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The link between care and treatment and HIV vaccine research provides a powerful synergy between research and clinical programs.
MHRP defines the HIV epidemic in terms of military impact and is an important partner in international efforts to combat this devastating disease.
Leading the Battle Against HIV
MHRP is at the forefront of the battle against HIV to protect U.S. troops from infection and to reduce the global impact of the disease. While its primary focus is developing a globally effective HIV vaccine, the program provides prevention, care and treatment through the President's Emergency Plan for AIDS Relief.
HIV/AIDS: A Global Epidemic
HIV/AIDS is a global epidemic affecting more than 33 million people. While progress has been made, there is still much work to be done. Learn more about the military's role in mitigating the epidemic.
For over a century, the military medical community has solved significant international health problems. Cutting edge vaccine development continues today in HIV, malaria, dengue and enteric diseases.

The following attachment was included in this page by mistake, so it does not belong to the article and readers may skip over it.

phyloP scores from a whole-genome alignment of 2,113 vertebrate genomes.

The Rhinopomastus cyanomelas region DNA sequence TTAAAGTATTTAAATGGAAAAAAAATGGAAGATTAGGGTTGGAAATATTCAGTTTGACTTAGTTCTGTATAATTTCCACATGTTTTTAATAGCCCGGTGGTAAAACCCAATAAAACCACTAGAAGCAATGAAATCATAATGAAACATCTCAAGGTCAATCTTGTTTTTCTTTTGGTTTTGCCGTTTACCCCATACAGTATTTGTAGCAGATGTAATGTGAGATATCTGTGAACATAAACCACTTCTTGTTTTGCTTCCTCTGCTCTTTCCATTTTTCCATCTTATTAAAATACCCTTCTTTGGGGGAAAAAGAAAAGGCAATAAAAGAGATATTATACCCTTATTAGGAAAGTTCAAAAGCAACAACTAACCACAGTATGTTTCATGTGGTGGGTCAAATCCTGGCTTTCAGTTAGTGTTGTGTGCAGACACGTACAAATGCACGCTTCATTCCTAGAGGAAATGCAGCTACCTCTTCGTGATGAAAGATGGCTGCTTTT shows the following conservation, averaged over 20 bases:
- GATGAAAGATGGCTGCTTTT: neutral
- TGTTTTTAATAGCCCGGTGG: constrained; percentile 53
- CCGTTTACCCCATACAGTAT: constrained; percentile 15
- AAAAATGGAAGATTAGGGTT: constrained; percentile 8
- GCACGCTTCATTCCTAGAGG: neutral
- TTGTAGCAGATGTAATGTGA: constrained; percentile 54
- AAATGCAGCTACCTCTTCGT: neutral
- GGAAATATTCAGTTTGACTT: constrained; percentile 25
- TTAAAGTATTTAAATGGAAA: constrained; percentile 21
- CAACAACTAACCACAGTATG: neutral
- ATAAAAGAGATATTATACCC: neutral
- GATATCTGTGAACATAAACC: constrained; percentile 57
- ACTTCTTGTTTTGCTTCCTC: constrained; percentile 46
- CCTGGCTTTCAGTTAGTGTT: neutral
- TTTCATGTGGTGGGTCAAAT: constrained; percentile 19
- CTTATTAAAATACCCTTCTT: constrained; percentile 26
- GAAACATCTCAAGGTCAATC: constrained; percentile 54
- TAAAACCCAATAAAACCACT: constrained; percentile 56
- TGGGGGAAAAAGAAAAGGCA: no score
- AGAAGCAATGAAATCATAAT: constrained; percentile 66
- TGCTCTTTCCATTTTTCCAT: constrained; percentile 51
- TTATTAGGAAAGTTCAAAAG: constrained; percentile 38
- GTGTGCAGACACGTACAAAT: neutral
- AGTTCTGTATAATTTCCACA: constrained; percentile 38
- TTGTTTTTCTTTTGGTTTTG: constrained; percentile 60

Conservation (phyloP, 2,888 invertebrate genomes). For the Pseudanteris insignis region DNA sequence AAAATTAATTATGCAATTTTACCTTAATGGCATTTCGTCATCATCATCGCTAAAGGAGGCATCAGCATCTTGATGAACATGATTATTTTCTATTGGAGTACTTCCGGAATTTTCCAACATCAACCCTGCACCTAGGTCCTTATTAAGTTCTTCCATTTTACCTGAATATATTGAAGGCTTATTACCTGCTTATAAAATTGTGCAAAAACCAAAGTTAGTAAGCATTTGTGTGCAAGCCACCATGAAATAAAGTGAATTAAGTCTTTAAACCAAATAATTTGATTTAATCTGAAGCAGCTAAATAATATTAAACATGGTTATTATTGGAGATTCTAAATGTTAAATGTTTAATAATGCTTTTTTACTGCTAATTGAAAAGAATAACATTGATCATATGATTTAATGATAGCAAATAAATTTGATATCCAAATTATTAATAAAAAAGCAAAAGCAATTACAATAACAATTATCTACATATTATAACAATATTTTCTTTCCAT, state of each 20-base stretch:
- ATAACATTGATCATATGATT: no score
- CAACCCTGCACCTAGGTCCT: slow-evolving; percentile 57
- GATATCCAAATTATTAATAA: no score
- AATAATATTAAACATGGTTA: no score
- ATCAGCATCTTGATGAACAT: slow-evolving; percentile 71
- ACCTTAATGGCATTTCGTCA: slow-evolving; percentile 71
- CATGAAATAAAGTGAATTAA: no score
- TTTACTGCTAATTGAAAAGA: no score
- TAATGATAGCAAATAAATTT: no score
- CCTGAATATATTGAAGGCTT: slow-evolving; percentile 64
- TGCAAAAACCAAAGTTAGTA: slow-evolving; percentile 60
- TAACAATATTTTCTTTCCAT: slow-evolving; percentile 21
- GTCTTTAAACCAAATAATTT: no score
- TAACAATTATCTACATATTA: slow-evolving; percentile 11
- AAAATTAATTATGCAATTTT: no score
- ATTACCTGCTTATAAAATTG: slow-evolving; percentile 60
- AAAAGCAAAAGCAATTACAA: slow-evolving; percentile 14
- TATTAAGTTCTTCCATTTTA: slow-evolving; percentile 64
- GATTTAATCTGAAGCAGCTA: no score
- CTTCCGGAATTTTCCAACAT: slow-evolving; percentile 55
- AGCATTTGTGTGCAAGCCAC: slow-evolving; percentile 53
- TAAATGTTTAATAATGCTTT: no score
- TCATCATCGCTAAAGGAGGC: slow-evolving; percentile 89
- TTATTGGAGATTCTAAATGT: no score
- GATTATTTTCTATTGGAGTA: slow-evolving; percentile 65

Phase III Trial in Thailand
This HIV vaccine study showed—for the
first time ever—that it is possible for a vaccine to
reduce the risk of HIV infection in humans.
RV144 Correlates Studies
These laboratory studies, a follow-up to RV144, aimed to identify immune responses that correlated with the infection rate in the RV144 trial. The correlates studies provide “new clues” to how the vaccine regimen may have provided protection from HIV.
P5 Public-Private Partnership
A public-private partnership called P5 is planning the next set of Phase IIb trials to build on the results of RV144 and bring us closer to a licensable vaccine product.
Country-specific fact sheets:
MHRP Principal Deputy Col. Jerome Kim has won the 2013 John Maher Award for Research Excellence from the Department of Medicine at the Uniformed Services University (USU).
U.S. Ambassador to Tanzania Alfonso E. Lenhardt recently visited MHRP’s site in Tanzania to inaugurate a new specialized TB laboratory at the Mbeya Referral Hospital.
This HIV Vaccine Awareness Day, we reflect upon how much we've learned in the quest for an effective vaccine. While we don't have a vaccine yet, we know a vaccine is possible and will be a critical tool to help end the epidemic.
In a ceremony held May 1, Col. Nelson Michael received the Hero of Military Medicine Award for the U.S. Army for his excellence as an HIV researcher and leader in global health.